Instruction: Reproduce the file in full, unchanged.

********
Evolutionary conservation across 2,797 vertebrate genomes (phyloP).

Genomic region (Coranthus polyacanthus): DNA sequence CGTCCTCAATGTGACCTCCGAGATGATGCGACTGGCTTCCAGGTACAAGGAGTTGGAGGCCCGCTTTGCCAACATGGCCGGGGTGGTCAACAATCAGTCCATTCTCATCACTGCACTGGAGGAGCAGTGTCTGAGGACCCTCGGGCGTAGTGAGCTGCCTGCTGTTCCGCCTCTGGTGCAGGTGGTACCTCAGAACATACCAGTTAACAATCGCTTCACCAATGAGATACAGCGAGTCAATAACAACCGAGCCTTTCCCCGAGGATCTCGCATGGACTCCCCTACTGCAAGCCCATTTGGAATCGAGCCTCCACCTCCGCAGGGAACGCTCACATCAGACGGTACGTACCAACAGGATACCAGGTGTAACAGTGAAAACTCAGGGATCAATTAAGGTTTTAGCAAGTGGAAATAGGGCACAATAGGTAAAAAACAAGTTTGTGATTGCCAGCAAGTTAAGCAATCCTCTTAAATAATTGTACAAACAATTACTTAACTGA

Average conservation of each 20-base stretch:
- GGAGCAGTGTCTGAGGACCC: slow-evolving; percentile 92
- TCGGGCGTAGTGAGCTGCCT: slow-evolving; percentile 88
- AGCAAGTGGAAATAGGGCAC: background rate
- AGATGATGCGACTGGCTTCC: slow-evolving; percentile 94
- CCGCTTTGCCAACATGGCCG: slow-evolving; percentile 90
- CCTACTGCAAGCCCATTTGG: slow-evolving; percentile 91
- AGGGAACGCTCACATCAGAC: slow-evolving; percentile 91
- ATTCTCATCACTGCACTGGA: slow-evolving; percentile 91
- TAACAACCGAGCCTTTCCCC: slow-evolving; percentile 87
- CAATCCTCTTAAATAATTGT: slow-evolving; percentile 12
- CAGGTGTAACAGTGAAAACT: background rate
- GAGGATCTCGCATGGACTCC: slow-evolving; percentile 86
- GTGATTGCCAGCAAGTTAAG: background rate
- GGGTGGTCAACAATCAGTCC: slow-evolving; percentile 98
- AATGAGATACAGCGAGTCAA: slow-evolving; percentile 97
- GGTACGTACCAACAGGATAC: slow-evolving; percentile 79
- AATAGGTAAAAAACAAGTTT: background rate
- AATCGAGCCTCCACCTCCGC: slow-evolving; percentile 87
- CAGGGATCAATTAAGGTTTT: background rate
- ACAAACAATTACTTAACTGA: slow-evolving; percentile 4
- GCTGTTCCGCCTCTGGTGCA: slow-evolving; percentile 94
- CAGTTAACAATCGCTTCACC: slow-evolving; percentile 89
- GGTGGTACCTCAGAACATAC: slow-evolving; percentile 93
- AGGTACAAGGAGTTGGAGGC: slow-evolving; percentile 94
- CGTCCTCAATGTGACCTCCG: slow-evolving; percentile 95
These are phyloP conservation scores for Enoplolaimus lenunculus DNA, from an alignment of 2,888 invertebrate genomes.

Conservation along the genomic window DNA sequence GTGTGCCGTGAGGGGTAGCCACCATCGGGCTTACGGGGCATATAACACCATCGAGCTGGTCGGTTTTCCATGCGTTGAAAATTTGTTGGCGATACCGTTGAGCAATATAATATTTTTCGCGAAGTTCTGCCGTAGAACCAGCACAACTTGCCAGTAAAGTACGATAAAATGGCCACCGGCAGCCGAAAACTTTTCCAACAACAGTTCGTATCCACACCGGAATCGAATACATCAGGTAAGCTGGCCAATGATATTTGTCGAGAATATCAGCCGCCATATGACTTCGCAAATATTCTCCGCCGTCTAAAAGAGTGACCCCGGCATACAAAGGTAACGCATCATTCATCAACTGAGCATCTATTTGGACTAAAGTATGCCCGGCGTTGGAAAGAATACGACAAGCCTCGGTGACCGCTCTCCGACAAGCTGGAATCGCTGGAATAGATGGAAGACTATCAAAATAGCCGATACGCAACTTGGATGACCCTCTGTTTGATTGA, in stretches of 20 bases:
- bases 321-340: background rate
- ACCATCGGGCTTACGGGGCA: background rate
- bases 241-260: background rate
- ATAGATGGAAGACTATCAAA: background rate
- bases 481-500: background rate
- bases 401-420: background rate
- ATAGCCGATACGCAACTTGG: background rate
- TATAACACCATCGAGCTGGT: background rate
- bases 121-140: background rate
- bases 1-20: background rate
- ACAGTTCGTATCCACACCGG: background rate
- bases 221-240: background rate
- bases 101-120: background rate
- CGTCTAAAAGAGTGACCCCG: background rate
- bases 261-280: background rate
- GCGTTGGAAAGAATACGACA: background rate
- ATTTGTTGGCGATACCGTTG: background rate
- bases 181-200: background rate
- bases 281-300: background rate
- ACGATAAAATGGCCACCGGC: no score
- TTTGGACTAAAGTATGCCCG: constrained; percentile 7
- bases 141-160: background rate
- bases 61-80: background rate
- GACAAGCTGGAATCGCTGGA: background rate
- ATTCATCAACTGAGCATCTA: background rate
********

Evolutionary conservation across 2,797 vertebrate genomes (phyloP).

Genomic region (Coranthus polyacanthus): DNA sequence CGTCCTCAATGTGACCTCCGAGATGATGCGACTGGCTTCCAGGTACAAGGAGTTGGAGGCCCGCTTTGCCAACATGGCCGGGGTGGTCAACAATCAGTCCATTCTCATCACTGCACTGGAGGAGCAGTGTCTGAGGACCCTCGGGCGTAGTGAGCTGCCTGCTGTTCCGCCTCTGGTGCAGGTGGTACCTCAGAACATACCAGTTAACAATCGCTTCACCAATGAGATACAGCGAGTCAATAACAACCGAGCCTTTCCCCGAGGATCTCGCATGGACTCCCCTACTGCAAGCCCATTTGGAATCGAGCCTCCACCTCCGCAGGGAACGCTCACATCAGACGGTACGTACCAACAGGATACCAGGTGTAACAGTGAAAACTCAGGGATCAATTAAGGTTTTAGCAAGTGGAAATAGGGCACAATAGGTAAAAAACAAGTTTGTGATTGCCAGCAAGTTAAGCAATCCTCTTAAATAATTGTACAAACAATTACTTAACTGA

Average conservation of each 20-base stretch:
- GGAGCAGTGTCTGAGGACCC: slow-evolving; percentile 92
- TCGGGCGTAGTGAGCTGCCT: slow-evolving; percentile 88
- AGCAAGTGGAAATAGGGCAC: background rate
- AGATGATGCGACTGGCTTCC: slow-evolving; percentile 94
- CCGCTTTGCCAACATGGCCG: slow-evolving; percentile 90
- CCTACTGCAAGCCCATTTGG: slow-evolving; percentile 91
- AGGGAACGCTCACATCAGAC: slow-evolving; percentile 91
- ATTCTCATCACTGCACTGGA: slow-evolving; percentile 91
- TAACAACCGAGCCTTTCCCC: slow-evolving; percentile 87
- CAATCCTCTTAAATAATTGT: slow-evolving; percentile 12
- CAGGTGTAACAGTGAAAACT: background rate
- GAGGATCTCGCATGGACTCC: slow-evolving; percentile 86
- GTGATTGCCAGCAAGTTAAG: background rate
- GGGTGGTCAACAATCAGTCC: slow-evolving; percentile 98
- AATGAGATACAGCGAGTCAA: slow-evolving; percentile 97
- GGTACGTACCAACAGGATAC: slow-evolving; percentile 79
- AATAGGTAAAAAACAAGTTT: background rate
- AATCGAGCCTCCACCTCCGC: slow-evolving; percentile 87
- CAGGGATCAATTAAGGTTTT: background rate
- ACAAACAATTACTTAACTGA: slow-evolving; percentile 4
- GCTGTTCCGCCTCTGGTGCA: slow-evolving; percentile 94
- CAGTTAACAATCGCTTCACC: slow-evolving; percentile 89
- GGTGGTACCTCAGAACATAC: slow-evolving; percentile 93
- AGGTACAAGGAGTTGGAGGC: slow-evolving; percentile 94
- CGTCCTCAATGTGACCTCCG: slow-evolving; percentile 95
These are phyloP conservation scores for Enoplolaimus lenunculus DNA, from an alignment of 2,888 invertebrate genomes.

Conservation along the genomic window DNA sequence GTGTGCCGTGAGGGGTAGCCACCATCGGGCTTACGGGGCATATAACACCATCGAGCTGGTCGGTTTTCCATGCGTTGAAAATTTGTTGGCGATACCGTTGAGCAATATAATATTTTTCGCGAAGTTCTGCCGTAGAACCAGCACAACTTGCCAGTAAAGTACGATAAAATGGCCACCGGCAGCCGAAAACTTTTCCAACAACAGTTCGTATCCACACCGGAATCGAATACATCAGGTAAGCTGGCCAATGATATTTGTCGAGAATATCAGCCGCCATATGACTTCGCAAATATTCTCCGCCGTCTAAAAGAGTGACCCCGGCATACAAAGGTAACGCATCATTCATCAACTGAGCATCTATTTGGACTAAAGTATGCCCGGCGTTGGAAAGAATACGACAAGCCTCGGTGACCGCTCTCCGACAAGCTGGAATCGCTGGAATAGATGGAAGACTATCAAAATAGCCGATACGCAACTTGGATGACCCTCTGTTTGATTGA, in stretches of 20 bases:
- bases 321-340: background rate
- ACCATCGGGCTTACGGGGCA: background rate
- bases 241-260: background rate
- ATAGATGGAAGACTATCAAA: background rate
- bases 481-500: background rate
- bases 401-420: background rate
- ATAGCCGATACGCAACTTGG: background rate
- TATAACACCATCGAGCTGGT: background rate
- bases 121-140: background rate
- bases 1-20: background rate
- ACAGTTCGTATCCACACCGG: background rate
- bases 221-240: background rate
- bases 101-120: background rate
- CGTCTAAAAGAGTGACCCCG: background rate
- bases 261-280: background rate
- GCGTTGGAAAGAATACGACA: background rate
- ATTTGTTGGCGATACCGTTG: background rate
- bases 181-200: background rate
- bases 281-300: background rate
- ACGATAAAATGGCCACCGGC: no score
- TTTGGACTAAAGTATGCCCG: constrained; percentile 7
- bases 141-160: background rate
- bases 61-80: background rate
- GACAAGCTGGAATCGCTGGA: background rate
- ATTCATCAACTGAGCATCTA: background rate